Third, (and here is where it gets a bit weird) remember the happy times. Just like with the loved ones you've lost (in REAL life, folks) you try to recall all those cheerful moments, when they smiled, laughed, made you laugh. Maybe this will help you get over your grief. 

And last, in a more creative effort, rewrite the scene, have the character live! Yes, it can be done. It's called fan fiction where you decide to rewrite a popular story, and if you so choose, make everyone live happily ever after! Joy. 

Whether you choose to use any of these or not, I hope reading about the demise of any favored character doesn't make you quit reading. Or worse? You may find yourself in danger of turning into an angry, crazed fan who goes ballistic on her favorite author and destroys his leg while he's chained to the bed! Remember the Stephen King novel, Misery? *maliciously grinning* Please, don't. We need avid readers and great authors to live!

That's it for this week, folks. Enjoy the weekend and ... happy reading!

Kathryn Long, author of

A Deadly Deed Grows and other mysteries

Tuesday, September 1, 2015

Grammarly Deets #4

I found a quote last week that suits this week's topic. It pretty much covers all points of writing, and how you should divide, share, and conquer! It goes something like this: "Most of your novel should be Action and Dialogue. Description is the dessert. Interior Emotion provides the spice. Interior Monologue is the salt. A little salt goes a long way."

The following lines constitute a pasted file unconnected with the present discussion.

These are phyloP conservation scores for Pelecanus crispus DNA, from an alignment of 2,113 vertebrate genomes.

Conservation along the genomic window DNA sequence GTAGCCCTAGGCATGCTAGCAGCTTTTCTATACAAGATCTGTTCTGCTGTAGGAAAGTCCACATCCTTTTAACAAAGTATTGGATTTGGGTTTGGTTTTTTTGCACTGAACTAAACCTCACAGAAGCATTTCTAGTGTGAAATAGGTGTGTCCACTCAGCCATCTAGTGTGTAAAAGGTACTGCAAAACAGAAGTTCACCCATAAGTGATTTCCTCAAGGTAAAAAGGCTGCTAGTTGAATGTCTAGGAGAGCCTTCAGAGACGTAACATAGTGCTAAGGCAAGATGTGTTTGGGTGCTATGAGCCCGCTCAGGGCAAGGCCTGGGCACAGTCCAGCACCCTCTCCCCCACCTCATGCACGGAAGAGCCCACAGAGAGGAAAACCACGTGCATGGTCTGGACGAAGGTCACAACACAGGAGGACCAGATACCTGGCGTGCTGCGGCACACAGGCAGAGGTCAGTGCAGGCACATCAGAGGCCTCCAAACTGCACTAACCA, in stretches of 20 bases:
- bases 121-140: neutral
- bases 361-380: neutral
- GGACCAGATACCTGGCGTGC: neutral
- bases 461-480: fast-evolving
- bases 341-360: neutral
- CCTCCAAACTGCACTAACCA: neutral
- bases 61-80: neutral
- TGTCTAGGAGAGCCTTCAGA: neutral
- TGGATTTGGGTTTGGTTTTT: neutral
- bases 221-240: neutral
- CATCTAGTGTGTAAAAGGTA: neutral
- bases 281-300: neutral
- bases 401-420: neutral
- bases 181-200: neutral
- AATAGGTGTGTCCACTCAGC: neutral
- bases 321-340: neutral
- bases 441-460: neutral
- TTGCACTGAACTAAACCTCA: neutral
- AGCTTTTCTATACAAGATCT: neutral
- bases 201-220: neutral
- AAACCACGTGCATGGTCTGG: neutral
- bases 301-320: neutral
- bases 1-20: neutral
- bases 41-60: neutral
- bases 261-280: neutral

This post is specifically about the details you include in your action, dialogue, description and so on. I'd like to focus on that. Stephen King advises writers to provide enough of those details to make a great story, but always leave the reader something to imagine, to figure out for himself. Reading is an active exercise, not passive, as you should know. You must keep readers guessing, predicting, imagining, and drawing conclusions. That's your objective. You settle for nothing less. (Oh, boy ... those English teacher habits seep out of me on occasion, like now!)

Besides maintaining balance and proper proportion, your story details should be relevant. Otherwise, the story becomes boring, overwhelming, even confusing. And worst of all? The plot slows to a crawl. So slow, a turtle could pass it up in a race! Oh, yeah. That reminds me of yet another piece of advice, a la Stephen King, of course. At all times, and I do mean all, you should be thinking of the plot. The actions, dialogue, inner thoughts, etc. in every way should drive the story toward the plot's resolution and the ending. Your words need to have purpose. It's as simple as that. Okay, maybe not simple to do, but who said writing was easy? 

That's it for this week, folks. Keep on writing, and above all else, enjoy!